Debug Adapters

Debug Adapters are intermediary tools which conform to the Debug Adapter Protocol, an open-source specification for debuggers that work with multiple IDEs.

To coordinate interactive debugging for a specific language or framework, the IDE starts an instance of a debug adapter to handle the specifics of starting and communicating with the debugging target (or debuggee). The debug adapter then handles all communication between the IDE and itself to “adapt” the debugger in question to a common interface the IDE understands.

Added in Nova 9.

Contributing a Debug Adapter

Providing support for a debug adapter in your extension is achieved by contributing a Task Assistant via the AssistantRegistry API. Your task assistant should provide support for the Run action. When the IDE resolves this action to run, your extension should return a TaskDebugAdapterAction object describing how to start and communicate with your debug adapter.

For example, in an extension contributing a debug adapter for Python, your task assistant might look something like:

class PythonTaskAssistant {
    resolveTaskAction(context) {
        let actionType = context.action;
        if (actionType == Task.Run) {
            let config = context.config;
            let action = new TaskDebugAdapterAction('debugpy');
            action.command = "/usr/bin/python3";
            action.args = ["-m", "debugpy"];
            action.debugArgs = {
                program: config.get("python.debug.script", "string")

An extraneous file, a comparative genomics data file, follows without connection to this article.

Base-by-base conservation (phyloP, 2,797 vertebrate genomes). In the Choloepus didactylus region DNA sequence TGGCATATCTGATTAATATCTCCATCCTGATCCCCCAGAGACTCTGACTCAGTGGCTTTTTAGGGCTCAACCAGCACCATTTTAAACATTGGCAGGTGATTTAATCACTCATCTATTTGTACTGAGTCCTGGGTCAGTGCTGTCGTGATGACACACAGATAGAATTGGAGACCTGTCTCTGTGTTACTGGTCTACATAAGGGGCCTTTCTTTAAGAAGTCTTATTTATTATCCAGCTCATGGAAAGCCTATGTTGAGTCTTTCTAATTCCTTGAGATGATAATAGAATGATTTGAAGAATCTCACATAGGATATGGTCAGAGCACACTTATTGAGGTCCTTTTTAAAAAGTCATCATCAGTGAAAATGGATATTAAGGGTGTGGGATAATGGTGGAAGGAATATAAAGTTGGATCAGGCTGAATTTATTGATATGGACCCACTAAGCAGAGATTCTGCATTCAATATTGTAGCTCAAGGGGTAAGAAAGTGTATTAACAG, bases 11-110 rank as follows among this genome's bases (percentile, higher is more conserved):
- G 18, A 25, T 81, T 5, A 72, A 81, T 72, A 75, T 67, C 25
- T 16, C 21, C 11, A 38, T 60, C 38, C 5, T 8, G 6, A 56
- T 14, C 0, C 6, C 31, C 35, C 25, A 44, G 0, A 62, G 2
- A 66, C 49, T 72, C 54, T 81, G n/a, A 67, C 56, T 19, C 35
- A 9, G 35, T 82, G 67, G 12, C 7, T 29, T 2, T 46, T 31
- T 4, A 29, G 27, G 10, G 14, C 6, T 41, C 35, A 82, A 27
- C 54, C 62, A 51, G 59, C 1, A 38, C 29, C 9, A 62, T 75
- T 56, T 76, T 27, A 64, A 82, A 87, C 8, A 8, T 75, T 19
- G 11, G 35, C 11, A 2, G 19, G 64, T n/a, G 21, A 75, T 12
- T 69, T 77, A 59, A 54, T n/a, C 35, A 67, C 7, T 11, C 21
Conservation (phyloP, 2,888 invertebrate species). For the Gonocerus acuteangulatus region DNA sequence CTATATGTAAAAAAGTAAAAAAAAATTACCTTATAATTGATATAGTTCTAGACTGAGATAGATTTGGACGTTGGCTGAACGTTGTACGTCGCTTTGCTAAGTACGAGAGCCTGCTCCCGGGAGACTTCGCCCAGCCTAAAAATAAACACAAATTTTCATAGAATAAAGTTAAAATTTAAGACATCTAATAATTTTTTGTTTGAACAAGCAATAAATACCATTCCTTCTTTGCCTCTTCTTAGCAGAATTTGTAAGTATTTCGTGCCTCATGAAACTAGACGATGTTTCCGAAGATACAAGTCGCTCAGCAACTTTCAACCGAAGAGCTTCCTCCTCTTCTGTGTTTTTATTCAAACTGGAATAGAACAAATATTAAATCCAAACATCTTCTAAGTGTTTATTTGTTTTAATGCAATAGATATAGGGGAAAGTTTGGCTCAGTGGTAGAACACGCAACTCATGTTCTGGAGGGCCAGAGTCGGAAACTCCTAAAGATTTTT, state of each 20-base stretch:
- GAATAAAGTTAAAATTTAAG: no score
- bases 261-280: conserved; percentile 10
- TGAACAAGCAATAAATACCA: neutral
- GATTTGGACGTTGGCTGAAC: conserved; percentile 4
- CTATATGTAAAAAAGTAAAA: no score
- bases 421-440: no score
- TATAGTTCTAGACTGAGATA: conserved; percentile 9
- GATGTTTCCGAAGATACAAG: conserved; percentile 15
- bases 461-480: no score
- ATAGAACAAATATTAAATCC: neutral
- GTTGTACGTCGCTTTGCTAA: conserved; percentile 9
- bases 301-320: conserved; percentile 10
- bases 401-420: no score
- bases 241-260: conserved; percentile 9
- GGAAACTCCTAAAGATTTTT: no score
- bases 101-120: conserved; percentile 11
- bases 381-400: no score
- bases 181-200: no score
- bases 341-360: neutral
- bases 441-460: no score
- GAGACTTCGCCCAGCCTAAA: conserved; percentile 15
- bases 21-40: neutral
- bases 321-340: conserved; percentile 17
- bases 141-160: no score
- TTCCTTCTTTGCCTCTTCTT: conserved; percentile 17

return action;
        else {
            return null;

Your assistant can control the arguments and launch behaviors of the adapter in any way it wishes via the TaskDebugAdapterAction API, such as by providing context and user-configurable options for the task which are then read by your assistant and provided to the adapter via the debugArgs property.

Manifest Description

Your extension should provide a description of your adapter defining the user-readable name of the debug adapter. This description is used when showing UI elements related to the adapter when running a debug session or managing breakpoints.

Within your extension manifest, define a debugAdapters object keyed by the identifier of your adapter. The identifier key should be the same as is provided when creating a TaskDebugAdapterAction.

"debugAdapters": {
    "debugpy": {
        "name": "Python (debugpy)",
        "image": "debugpy"

Supported properties for an adapter description are:


To support breakpoints with a debug adapter, your extension should provide a description of the contexts in which breakpoints are supported.

Within your extension manifest, define a breakpoints array containing one or more Breakpoint Templates:

"breakpoints": [
        "syntax": "python"

Supported properties for a breakpoint template are:

Custom Requests and Events

Extensions can send custom requests and receive custom events from the adapter they contribute by using the DebugSession API. Session objects allow an extension to register to receive custom events that might be sent from the adapter to handle specific features or functionality that is not otherwise part of the Debug Adapter Protocol.

Child Sessions

A debug session coordinates debugging for a single target (or debuggee), which can be many things, such as an external process, a web page running within a browser, or a script running on a remote host. If the debuggee, in turn, starts additional “child” targets then your extension can indicate this to the IDE and start a child session for each child debuggee.

Child sessions can be started using the startChildSession() method of the DebugSession API. Most frequently, this method would be invoked in response to a custom event received from the adapter, as the Debug Adapter Protocol itself does not itself (as of early 2022) define a mechanism for listening for and starting child sessions.